Providing continuing care to people who already have been compensated to pay for private care is money PCTs may be pouring down the drain, warns Jill Mason
Continuing healthcare costs are rising year on year, so primary care trusts must be able to tell if they are spending too much on it. This requires trusts to properly regulate this expanding area and have effective controls in place.
Not all PCTs are aware that injured claimants can elect within the personal injury proceedings that their future care costs be provided privately
Given the impending financial freeze, PCTs must consider how to control budgets and ensure both equity and value for money for the NHS.
One area that PCTs could look at in order to potentially save money relates to patients who are in receipt of or are entitled to considerable damages awards. These patients will be seeking or will have obtained awards following road traffic accidents, accidents at work or clinical negligence claims, for example. The award will be made up of various parts and will include a sum for future health and social care costs incurred as a result of the accident. Should the long term medical and social care needs of such a person injured by another’s wrongdoing be met by the NHS or the wrongdoer?
Not all PCTs are aware that injured claimants can elect within the personal injury proceedings that their future care costs be provided privately as part of their claim against the wrongdoer. The 60 year old Law Reform (Miscellaneous Provisions) Act 1948 states: “In an action for damages for personal injuries… there shall be disregarded, in determining the reasonableness of any expenses, the possibility of avoiding those expenses or part of them by taking advantage of facilities available under the National Health Service Act.”
Therefore, a patient is not under a duty to try to reduce their loss by seeking NHS care. If an election is made then the NHS does not have a duty to conduct a continuing healthcare assessment.
If a patient has been awarded damages for future care costs and then the PCT provides such services, this would result in the patient being substantially over compensated.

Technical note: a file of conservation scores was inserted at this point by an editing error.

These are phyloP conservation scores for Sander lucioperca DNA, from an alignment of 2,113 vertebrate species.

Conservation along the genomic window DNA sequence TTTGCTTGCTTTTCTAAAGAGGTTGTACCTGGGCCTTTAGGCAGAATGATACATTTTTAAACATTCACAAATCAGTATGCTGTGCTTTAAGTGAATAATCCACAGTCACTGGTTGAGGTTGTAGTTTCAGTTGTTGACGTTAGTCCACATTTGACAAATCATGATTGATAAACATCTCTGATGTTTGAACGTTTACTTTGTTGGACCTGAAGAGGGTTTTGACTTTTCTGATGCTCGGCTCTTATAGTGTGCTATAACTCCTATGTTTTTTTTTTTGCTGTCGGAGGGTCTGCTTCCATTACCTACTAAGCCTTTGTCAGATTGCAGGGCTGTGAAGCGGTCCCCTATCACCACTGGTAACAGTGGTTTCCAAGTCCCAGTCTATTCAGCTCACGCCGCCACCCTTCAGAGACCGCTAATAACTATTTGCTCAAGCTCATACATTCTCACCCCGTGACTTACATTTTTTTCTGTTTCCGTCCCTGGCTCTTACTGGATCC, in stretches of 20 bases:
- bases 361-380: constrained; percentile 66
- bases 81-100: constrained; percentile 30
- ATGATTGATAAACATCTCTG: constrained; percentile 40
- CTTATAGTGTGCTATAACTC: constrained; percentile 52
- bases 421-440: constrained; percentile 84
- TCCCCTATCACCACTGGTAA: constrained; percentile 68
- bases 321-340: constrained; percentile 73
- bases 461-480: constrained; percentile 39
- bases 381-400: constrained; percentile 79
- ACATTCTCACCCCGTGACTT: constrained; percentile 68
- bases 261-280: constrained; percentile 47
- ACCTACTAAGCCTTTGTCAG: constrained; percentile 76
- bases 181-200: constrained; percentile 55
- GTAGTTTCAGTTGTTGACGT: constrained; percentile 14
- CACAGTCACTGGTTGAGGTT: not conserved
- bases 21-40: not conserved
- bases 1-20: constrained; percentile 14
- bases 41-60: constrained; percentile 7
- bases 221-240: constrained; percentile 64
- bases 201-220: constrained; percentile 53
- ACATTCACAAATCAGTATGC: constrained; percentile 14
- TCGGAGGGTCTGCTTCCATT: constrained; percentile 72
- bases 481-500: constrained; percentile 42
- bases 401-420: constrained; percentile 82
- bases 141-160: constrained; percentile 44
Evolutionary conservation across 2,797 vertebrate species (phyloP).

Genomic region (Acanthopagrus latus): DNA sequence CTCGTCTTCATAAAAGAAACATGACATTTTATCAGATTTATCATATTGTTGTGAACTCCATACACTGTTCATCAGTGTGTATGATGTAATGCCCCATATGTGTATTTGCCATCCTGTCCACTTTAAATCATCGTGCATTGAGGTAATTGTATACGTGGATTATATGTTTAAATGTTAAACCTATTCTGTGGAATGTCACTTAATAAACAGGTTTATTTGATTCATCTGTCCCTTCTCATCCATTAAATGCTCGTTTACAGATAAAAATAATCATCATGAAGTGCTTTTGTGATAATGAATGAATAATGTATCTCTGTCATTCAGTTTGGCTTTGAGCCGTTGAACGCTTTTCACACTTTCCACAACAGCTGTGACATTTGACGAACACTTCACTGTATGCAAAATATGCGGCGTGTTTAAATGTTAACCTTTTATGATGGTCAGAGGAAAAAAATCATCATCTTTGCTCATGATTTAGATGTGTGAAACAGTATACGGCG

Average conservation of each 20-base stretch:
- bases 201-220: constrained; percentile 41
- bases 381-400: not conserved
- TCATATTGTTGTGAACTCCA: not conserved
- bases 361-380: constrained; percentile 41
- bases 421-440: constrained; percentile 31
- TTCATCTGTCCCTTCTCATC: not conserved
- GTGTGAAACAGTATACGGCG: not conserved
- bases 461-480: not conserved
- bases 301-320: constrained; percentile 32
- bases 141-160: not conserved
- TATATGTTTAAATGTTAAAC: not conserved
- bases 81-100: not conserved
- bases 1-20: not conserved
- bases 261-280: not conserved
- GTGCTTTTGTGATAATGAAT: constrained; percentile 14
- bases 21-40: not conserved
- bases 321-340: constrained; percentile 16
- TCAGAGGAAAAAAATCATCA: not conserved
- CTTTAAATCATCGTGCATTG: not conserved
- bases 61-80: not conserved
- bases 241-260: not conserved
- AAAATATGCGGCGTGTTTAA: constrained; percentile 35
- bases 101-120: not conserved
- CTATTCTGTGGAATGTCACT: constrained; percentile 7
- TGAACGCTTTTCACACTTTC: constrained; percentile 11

- If you are asked to provide a statement in personal injury proceedings that asks you to confirm what the PCT will provide to a patient, or that asks you to confirm that assessments will be made without taking into account personal injury damages, be alert to the fact that insurers will be wanting the PCT to confirm that you will provide continuing healthcare on an ongoing basis. Take the opportunity to show you are aware of the fact that a patient can elect for their future care to be provided privately.
- If you are approached by a case manager to conduct an assessment, ensure the case is reviewed at a senior level within the PCT and consider refusing to do so. You will need legal advice on the factual scenario involved.
- Review your continuing healthcare caseload for cases related to accidents. Obtain legal advice on these scenarios to determine if you can discontinue provision in order to shift expenditure on to the insurers.
In Douglas v Beldray Ltd and Another, Mr Douglas was seeking damages after an accident at work. The local primary care trust refused to assess him for continuing healthcare despite requests by the solicitors for the defendant insurer. In light of this, the insurers tried to add in the PCT as a defendant to the injury proceedings. The court did not permit this. Instead, the court said: “It seems to me that this patient is not in need of such care as required by the 2007 directions… there was and will be no need for such care because it is being provided by and Mr Douglas expects it to be provided by and wants it to be provided by and it will be provided by a solvent insurer.”